September is Prostate Cancer Awareness month; the Prostate Cancer Foundation of Australia is asking Australia to get involved and help create awareness and raise the much-needed funds to assist in the fight against prostate cancer. The most common cancer in Australia sees 20,000 men diagnosed with prostate cancer each year, with close to 3,300 deaths. About the size of a walnut, the prostate gland surrounds the bladder and urethra. It continues to grow throughout a man's life.
The prostate can become enlarged over the age of 50, a condition known as benign prostatic hyperplasia (BPH). Because of enlargement and inflammation, the flow of urine out of the bladder can become blocked, resulting symptoms can include the urge to urinate, waking up in the middle of the night to urinate, painful ejaculation and erectile dysfunction. There may also be a feeling of fullness in the bladder and incomplete emptying. BPH can also cause bladder, urinary tract or kidney problems.
Although the development of BPH is not completely clear, testosterone may play a role. It may be that a metabolite of testosterone, dihydrotestosterone, builds up in the prostate, causing it to grow.
As well as regular medical checks and consulting a doctor if symptoms develop, enjoying a healthy mixed diet is essential for prostate health. So:
Get into and stay in a healthy weight range
Cut down on red meat and saturated fats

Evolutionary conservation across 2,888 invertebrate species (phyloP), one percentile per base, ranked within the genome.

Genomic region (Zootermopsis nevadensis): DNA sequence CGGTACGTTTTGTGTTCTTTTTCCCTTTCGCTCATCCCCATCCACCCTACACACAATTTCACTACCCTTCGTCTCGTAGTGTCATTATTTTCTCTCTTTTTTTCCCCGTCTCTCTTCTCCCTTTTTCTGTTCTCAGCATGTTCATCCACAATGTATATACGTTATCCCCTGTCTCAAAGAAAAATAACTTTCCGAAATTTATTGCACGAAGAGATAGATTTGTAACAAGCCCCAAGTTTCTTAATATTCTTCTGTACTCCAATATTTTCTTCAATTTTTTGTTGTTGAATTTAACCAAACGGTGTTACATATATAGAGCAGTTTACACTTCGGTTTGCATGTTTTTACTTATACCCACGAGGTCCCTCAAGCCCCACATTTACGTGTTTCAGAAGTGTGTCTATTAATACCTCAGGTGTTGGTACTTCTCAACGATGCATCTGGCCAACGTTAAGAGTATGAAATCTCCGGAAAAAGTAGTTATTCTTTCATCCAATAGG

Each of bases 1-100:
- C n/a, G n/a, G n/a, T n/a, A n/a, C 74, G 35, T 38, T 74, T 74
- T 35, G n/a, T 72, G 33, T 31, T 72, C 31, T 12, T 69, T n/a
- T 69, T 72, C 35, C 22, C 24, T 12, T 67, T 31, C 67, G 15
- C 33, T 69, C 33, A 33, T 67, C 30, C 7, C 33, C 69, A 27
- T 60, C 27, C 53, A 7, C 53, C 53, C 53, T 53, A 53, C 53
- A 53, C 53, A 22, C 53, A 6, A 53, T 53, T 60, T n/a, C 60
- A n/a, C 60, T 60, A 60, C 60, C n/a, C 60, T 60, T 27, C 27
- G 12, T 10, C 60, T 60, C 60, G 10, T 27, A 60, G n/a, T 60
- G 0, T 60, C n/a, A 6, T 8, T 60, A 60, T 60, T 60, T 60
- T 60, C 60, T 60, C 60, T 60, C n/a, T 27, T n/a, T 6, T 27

Moderate alcohol intake
Certain nutrients are also thought to contribute to prostate health.
Try to put fish on your dish twice a week or more. Oily fish, including salmon, mackerel, sardines and tuna, are rich in omega-3 fatty acids which are powerful anti-inflammatories. All fish contains some omega-3s, though so white fish, canned tuna and seafood are good choices, too. Try oysters, calamari, prawns and crab are rich in zinc. A normal prostate has the most concentrated levels of zinc in the body. Research shows that prostate tissue from men with BPH had significantly less zinc than normal prostate tissue. It is not clear if prostate problems cause the depletion of zinc, or if lower levels of zinc contribute to prostate health problems.
Berries and more
Berries, citrus, and other fruits are packed with antioxidants and vitamin C; these battle free radicals, which are by-products of normal body reactions. Over time, the build-up of free radicals can cause damage such as inflammation which is an important factor related to prostatic enlargement.
Don’t skimp on veggies
Vegetables provide a whole range of vitamins, minerals, antioxidants and phytochemicals. Cabbages, broccoli, bok-choy, cauliflower, onions, and garlic contain sulphur and help to fight inflammation.
One of the greatest prostate-protecting superstars is tomatoes. The pigment that gives them their rich, red colour is the powerful antioxidant lycopene. Cooking tomatoes with olive or coconut oil makes the lycopene easier for the body to absorb. Watermelon is also lycopene-rich.
Turn to turmeric
A cousin to ginger, turmeric gives curry and mustard their deep yellow colour. It has been used in India as a spice and medicinal herb for thousands of years and now, science has proven turmeric's medicinal qualities. Curcumin is turmeric’s active ingredient and consuming it with piperine in black pepper enhances its absorption by a massive 2,000%. Most Australian curcumin supplements contain piperine. High doses of curcumin over a gram per day are needed for the medicinal results seen in studies.
It is essential to discuss any concerns about regarding prostate health with a medical professional as soon as possible.
The truth is that where it comes to beating inflammation, there is no one single remedy but healthy, lifestyle choices can help.
So, anyone for salmon, spinach and turmeric-pepper tomatoes?